Riyadh (UNA-OIC) � The King Salman Humanitarian Aid and Relief Center (KSRelief) has launched the Saudi Humanitarian and Biological Demining Project (MASAM) to remove mines in Yemen, in the presence of a number of officials, members of the diplomatic corps and representatives of international humanitarian organizations.
Advisor at the Royal Court and KSRelief Director General Dr. Abdullah bin Abdulaziz Al-Rabeeah disclosed that MASAM, which is being implemented by Saudi cadres and international expertise, aims to remove all types of mines planted by militias in random ways within the Yemeni territory.
He said the project also meant to help the people of Yemen to overcome the humanitarian tragedies caused by the spread of mines and to enable them to take responsibility in the long term.
"It is not disputed by any gentleman that Saudi Arabia has always, throughout its vast history, extended the bridges of good, support and noble humanitarian work to its neighbor countries as well as to friendly countries. In this way, it is achieving what the teachings of our Islamic religion call for," Al-Rabeeah said during the inauguration ceremony of the project in Riyadh on Monday.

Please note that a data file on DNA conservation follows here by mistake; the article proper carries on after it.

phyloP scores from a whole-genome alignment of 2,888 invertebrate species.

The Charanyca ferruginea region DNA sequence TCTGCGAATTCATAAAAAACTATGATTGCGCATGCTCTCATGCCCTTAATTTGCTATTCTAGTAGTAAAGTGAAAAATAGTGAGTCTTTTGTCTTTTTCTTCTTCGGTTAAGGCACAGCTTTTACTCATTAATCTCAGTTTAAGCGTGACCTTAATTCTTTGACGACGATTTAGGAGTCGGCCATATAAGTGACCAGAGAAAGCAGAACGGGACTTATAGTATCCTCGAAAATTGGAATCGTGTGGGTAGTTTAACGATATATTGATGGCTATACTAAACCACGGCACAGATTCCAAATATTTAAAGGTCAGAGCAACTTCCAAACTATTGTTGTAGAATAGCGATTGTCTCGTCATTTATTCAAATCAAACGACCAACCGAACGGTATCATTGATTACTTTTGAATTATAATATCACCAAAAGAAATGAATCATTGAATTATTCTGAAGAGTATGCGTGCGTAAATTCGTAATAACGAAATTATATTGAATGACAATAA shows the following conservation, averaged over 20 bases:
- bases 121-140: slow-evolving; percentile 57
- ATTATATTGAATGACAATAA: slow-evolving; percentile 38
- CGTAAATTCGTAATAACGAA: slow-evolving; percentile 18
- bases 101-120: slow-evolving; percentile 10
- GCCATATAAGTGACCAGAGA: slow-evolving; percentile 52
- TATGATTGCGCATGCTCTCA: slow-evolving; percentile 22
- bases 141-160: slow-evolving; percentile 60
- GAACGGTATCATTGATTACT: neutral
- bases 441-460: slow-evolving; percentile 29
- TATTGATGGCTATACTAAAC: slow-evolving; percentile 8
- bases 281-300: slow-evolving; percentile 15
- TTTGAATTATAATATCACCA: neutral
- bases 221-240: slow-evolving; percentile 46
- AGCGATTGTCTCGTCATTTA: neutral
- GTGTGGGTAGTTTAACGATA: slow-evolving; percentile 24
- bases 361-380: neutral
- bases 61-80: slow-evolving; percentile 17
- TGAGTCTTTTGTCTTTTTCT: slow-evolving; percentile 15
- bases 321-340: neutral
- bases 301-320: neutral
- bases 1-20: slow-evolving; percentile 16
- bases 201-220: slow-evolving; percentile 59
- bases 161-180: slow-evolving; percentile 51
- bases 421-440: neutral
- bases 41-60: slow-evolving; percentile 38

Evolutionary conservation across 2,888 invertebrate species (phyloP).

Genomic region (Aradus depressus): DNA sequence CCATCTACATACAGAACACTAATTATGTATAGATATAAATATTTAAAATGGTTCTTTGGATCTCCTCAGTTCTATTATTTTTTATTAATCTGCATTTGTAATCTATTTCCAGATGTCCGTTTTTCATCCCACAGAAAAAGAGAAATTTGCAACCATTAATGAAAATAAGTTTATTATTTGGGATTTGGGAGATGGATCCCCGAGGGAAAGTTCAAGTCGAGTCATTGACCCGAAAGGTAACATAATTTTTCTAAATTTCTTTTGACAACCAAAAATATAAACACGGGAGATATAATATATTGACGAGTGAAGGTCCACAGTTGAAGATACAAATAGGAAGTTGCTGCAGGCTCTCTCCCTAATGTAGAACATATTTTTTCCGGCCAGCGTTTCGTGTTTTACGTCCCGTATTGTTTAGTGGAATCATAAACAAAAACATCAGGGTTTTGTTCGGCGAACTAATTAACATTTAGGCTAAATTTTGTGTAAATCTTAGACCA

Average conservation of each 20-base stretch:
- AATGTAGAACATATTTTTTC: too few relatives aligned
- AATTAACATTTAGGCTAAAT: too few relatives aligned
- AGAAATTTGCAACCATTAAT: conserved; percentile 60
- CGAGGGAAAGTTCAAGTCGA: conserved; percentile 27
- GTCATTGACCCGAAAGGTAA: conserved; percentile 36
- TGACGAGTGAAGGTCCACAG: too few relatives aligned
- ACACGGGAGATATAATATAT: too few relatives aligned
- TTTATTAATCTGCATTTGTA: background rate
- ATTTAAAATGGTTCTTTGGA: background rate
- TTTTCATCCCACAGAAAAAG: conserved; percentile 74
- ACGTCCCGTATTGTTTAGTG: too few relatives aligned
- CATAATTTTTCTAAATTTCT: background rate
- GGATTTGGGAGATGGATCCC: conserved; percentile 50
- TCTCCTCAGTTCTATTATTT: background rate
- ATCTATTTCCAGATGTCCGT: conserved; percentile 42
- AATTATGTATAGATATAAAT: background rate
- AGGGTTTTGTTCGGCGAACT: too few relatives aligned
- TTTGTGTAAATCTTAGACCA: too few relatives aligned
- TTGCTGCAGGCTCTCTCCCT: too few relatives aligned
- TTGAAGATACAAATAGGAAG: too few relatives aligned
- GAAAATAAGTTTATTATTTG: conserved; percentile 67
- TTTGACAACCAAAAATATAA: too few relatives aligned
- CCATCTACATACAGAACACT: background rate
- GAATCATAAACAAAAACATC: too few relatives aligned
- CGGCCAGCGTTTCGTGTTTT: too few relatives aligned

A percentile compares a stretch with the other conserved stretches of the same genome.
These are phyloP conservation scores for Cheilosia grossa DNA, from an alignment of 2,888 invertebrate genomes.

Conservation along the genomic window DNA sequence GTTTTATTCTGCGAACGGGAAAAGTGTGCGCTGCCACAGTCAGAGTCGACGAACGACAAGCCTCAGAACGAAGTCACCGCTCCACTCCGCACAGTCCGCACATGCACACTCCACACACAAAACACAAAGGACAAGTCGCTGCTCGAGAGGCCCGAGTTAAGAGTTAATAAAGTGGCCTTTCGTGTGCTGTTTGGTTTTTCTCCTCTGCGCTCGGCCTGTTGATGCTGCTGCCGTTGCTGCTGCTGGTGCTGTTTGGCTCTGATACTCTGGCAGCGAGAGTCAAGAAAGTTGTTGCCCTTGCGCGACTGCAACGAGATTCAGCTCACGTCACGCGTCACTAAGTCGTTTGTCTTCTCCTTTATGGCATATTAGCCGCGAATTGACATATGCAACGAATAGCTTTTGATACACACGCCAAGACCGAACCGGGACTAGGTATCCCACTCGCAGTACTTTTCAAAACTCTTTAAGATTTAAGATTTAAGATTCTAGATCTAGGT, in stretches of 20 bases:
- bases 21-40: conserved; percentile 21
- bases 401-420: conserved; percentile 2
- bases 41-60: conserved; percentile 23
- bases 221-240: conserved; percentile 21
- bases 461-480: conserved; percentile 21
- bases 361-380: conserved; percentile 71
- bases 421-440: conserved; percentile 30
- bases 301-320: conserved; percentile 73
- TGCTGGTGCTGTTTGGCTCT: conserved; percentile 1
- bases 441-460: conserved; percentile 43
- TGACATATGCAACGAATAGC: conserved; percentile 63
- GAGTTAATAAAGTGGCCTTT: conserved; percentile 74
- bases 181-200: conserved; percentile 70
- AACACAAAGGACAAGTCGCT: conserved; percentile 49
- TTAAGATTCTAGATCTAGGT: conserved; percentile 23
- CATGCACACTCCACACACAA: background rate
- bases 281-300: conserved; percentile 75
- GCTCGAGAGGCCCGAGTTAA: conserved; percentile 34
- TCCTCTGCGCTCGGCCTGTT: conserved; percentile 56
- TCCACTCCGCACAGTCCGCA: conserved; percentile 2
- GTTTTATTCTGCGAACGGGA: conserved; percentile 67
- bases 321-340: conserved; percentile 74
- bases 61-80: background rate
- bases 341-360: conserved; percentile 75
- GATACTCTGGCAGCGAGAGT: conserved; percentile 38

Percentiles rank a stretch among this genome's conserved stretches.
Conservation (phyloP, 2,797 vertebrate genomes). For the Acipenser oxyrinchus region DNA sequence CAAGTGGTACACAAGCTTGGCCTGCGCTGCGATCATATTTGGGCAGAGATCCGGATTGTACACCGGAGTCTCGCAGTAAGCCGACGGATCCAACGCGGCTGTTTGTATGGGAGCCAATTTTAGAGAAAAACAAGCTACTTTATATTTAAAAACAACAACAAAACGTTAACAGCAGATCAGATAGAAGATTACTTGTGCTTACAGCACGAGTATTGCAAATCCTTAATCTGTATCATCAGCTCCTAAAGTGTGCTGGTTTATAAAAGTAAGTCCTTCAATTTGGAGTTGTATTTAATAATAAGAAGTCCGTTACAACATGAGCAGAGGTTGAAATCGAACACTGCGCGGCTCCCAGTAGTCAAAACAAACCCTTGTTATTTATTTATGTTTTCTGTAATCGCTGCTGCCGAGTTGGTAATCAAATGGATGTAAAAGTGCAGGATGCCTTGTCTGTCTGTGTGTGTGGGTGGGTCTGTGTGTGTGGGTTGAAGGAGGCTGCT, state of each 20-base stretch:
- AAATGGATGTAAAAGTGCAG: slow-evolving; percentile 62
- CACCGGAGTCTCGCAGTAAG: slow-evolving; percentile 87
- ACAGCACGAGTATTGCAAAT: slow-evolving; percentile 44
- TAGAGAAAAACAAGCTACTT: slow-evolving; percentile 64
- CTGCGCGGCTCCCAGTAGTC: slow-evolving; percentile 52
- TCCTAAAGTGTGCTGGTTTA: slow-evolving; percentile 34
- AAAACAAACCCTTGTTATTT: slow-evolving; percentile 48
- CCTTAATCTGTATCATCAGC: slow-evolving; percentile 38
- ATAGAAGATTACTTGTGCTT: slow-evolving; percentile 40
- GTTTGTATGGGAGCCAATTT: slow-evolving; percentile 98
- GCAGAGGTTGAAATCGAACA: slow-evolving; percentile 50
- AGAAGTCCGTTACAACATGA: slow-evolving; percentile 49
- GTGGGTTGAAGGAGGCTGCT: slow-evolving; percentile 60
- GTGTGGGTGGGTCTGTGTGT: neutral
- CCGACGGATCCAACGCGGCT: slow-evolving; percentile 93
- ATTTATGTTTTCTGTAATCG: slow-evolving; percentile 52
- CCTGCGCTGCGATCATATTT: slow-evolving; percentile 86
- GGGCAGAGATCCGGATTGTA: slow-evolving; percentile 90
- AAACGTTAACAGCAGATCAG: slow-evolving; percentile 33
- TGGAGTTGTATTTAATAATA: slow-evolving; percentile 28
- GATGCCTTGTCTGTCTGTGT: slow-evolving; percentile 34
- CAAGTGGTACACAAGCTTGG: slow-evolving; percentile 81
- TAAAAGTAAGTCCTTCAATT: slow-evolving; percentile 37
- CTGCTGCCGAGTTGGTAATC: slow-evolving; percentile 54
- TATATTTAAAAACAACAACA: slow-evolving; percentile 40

The support of our brothers in Yemen has been at the top of the Kingdom's priorities for decades, he said while emphasizing the ties of neighborliness, religion, language as well as the social and family relations between the Saudi and Yemeni people.
He explained that KSRelief has played a major role in assisting the Yemeni people through the provision of 262 humanitarian relief projects, with a total cost of more than $1.6 billion, in terms of food, health, shelter, security, community support, education and other important relief programs.